People often ask me about my post-processing when they look over my natural light photography. To be honest, the post-process I’ve developed has been a combination of small tutorials I’ve taken over the years from artists I respect. I’ve since developed my own style from these tools, but the most important part of post-processing is having an image that will take it on well. In this article, I will be talking less about the post-process and more about how to utilize natural light. In order for proper digital development, the shot has to be versatile for the final result.
The greatest joy for me, as a photographer, is utilizing light to produce a moving image. This can come in any number of forms, from the smallest single strand of light against a face or a subject in a field mid-afternoon. It’s imperative to train the eye to the spectrum of natural light. The only way to do so is to shoot constantly.
In this image of this subjects, we shot after quick clothing change and went outside. We had nothing overhead them to make even light across their faces, but as the sun was going down, we were able to make use of that golden light. There is still a strategy to use here to make sure it is even though. I had them stand in the middle between a cruise ship and a tall buildings, so it could reflect the disappearing light onto her from both sides. Early on in my photography I was primarily shooting wide-open outdoors, while it offers great flexibility in shooting portraits, it’s equally over-exposing the background. This typically happens when shooting with only sky behind a subject, so if you’re able to find even light where the background isn’t so transparent, a more comprehensive image can be produced.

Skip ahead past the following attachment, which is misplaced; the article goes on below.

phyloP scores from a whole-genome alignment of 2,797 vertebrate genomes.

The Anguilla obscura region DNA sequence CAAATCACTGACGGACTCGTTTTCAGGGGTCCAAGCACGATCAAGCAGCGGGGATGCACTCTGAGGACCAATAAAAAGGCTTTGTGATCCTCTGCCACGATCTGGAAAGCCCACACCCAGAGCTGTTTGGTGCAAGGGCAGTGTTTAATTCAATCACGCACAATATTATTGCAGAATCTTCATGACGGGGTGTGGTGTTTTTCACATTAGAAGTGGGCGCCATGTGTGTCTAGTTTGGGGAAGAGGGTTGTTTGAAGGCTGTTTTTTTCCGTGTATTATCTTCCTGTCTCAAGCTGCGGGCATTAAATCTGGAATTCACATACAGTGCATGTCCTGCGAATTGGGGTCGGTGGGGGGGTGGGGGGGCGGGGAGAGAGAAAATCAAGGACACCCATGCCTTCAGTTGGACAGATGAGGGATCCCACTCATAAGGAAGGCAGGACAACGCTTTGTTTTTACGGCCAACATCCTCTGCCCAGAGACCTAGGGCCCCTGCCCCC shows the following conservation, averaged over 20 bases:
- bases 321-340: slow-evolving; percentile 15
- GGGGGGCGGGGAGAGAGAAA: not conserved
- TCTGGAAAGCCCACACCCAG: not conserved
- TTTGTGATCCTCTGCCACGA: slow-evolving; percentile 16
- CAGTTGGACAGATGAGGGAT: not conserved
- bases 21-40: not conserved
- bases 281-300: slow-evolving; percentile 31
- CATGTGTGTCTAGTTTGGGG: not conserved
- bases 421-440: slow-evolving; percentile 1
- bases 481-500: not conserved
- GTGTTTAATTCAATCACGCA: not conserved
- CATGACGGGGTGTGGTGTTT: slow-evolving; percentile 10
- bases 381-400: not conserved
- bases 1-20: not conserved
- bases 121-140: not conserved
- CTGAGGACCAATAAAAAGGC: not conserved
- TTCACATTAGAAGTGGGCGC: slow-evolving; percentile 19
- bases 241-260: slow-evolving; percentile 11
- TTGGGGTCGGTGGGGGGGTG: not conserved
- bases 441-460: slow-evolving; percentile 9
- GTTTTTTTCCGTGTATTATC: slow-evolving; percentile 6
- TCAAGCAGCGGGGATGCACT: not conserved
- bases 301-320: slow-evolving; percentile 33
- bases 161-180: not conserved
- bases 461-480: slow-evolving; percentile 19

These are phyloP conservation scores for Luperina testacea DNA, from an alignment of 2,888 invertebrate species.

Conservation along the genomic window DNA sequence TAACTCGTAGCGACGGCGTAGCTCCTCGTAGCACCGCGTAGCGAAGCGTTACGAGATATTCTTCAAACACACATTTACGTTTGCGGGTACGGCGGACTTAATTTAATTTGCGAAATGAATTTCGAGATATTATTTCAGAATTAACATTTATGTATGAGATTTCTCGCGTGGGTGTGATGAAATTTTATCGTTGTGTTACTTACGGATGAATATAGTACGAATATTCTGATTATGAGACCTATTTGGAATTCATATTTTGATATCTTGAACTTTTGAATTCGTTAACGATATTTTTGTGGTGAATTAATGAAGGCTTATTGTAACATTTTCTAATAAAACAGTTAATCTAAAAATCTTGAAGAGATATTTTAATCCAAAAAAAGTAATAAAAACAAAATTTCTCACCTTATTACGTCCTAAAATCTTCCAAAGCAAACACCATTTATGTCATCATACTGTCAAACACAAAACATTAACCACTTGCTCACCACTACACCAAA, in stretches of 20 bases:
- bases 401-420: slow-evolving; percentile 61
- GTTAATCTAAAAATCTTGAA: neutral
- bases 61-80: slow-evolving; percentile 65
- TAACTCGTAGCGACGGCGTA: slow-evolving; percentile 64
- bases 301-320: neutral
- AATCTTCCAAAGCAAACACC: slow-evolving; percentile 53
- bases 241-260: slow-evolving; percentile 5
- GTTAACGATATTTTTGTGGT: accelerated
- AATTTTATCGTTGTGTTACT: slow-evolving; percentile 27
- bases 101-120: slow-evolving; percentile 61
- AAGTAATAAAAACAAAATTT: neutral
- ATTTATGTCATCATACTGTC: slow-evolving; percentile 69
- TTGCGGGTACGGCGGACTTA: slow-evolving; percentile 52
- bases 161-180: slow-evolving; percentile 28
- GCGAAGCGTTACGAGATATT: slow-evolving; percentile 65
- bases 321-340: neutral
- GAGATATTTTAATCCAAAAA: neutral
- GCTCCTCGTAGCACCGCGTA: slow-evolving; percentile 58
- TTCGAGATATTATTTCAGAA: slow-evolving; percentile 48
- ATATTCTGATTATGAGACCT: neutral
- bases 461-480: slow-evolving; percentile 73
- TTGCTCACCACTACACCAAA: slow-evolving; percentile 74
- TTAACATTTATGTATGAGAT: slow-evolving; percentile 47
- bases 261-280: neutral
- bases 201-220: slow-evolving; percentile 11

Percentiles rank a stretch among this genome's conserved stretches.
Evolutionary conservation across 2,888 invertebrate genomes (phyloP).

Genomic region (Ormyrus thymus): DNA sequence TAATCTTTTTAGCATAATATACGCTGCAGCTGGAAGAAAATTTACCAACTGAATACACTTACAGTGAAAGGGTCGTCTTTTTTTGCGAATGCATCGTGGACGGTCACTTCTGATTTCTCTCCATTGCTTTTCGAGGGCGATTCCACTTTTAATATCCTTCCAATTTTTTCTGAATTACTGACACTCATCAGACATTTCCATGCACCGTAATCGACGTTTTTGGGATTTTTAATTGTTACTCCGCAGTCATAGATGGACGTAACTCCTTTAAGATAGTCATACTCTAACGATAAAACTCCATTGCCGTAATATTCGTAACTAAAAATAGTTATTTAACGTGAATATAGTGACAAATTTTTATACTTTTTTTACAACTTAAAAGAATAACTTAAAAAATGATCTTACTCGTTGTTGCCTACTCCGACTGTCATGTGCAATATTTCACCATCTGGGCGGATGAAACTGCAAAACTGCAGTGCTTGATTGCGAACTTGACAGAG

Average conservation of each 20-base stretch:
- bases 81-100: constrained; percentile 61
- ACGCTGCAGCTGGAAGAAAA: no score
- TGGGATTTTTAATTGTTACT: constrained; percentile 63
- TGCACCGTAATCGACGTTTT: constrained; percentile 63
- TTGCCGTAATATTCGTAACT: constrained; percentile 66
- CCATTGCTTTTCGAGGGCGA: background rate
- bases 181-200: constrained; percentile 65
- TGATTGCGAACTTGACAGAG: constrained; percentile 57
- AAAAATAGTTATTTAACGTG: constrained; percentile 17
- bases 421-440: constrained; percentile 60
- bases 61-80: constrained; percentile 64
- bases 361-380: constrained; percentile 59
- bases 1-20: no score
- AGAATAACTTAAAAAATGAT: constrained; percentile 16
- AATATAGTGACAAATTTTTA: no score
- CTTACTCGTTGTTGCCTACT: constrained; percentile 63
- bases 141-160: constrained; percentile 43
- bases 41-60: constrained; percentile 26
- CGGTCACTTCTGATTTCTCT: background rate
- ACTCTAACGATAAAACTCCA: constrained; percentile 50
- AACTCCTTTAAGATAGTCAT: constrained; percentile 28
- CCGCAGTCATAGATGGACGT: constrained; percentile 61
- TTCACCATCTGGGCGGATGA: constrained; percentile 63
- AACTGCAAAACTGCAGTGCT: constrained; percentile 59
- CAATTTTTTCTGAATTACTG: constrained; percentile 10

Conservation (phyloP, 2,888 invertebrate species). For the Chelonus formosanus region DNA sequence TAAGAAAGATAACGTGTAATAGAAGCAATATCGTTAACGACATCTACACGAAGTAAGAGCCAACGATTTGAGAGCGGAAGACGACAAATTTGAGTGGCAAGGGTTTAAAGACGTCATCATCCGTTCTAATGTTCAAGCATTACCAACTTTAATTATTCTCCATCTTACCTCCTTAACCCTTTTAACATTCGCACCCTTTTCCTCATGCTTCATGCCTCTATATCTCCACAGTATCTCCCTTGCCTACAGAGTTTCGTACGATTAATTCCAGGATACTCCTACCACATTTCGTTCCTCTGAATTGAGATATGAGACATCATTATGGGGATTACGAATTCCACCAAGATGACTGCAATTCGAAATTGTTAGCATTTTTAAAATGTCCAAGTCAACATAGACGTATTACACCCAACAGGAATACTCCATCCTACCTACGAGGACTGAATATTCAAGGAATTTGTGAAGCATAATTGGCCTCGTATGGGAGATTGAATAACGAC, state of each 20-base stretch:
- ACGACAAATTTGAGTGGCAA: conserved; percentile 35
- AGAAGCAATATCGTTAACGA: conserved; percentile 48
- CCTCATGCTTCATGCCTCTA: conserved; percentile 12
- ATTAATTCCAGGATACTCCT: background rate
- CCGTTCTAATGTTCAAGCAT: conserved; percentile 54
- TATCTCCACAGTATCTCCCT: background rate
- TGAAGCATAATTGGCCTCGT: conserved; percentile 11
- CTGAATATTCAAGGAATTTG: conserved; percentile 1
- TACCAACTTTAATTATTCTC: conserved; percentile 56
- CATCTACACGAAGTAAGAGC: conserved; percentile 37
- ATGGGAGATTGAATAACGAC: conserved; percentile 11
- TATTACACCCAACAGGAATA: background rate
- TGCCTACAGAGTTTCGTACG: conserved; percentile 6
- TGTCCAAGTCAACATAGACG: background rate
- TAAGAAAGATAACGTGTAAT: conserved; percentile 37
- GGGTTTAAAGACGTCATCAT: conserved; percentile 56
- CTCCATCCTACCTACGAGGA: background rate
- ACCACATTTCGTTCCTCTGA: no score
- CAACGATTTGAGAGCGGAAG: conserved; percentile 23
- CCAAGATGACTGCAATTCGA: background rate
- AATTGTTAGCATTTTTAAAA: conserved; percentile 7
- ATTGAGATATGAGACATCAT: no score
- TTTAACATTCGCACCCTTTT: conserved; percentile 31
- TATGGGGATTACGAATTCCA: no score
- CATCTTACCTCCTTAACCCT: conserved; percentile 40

This next image for me is what really started playing with think about window light in portraiture. The curtains on a window really help to diffuses light so it pleasantly falls and use as a hair light to create an outline around their head in a way that really pulls our little model, out from the background.
It also offers a dreamy, thoughtfulness if the model is less engaged. I also love how the post-processing technique I use rolls through and lifts blacks/shadows, giving them that hazy look. In this image we see a variety of shadow/light play, from the almost over-exposed window area to the under-exposed shadows on her left. These flow nicely over her face, Generally a window will provide as much light as you’ll need, depending on how close the model is to it. In this image I shot her on a Nikon D7100 using the
Nikon 24-70 2.8
at f/2.8 I kept my ISO at 200, despite being indoors. This allowed me to shutter her at 1/125s
I hope you enjoyed these Portraits. If you have some shots to share please do so in comments below.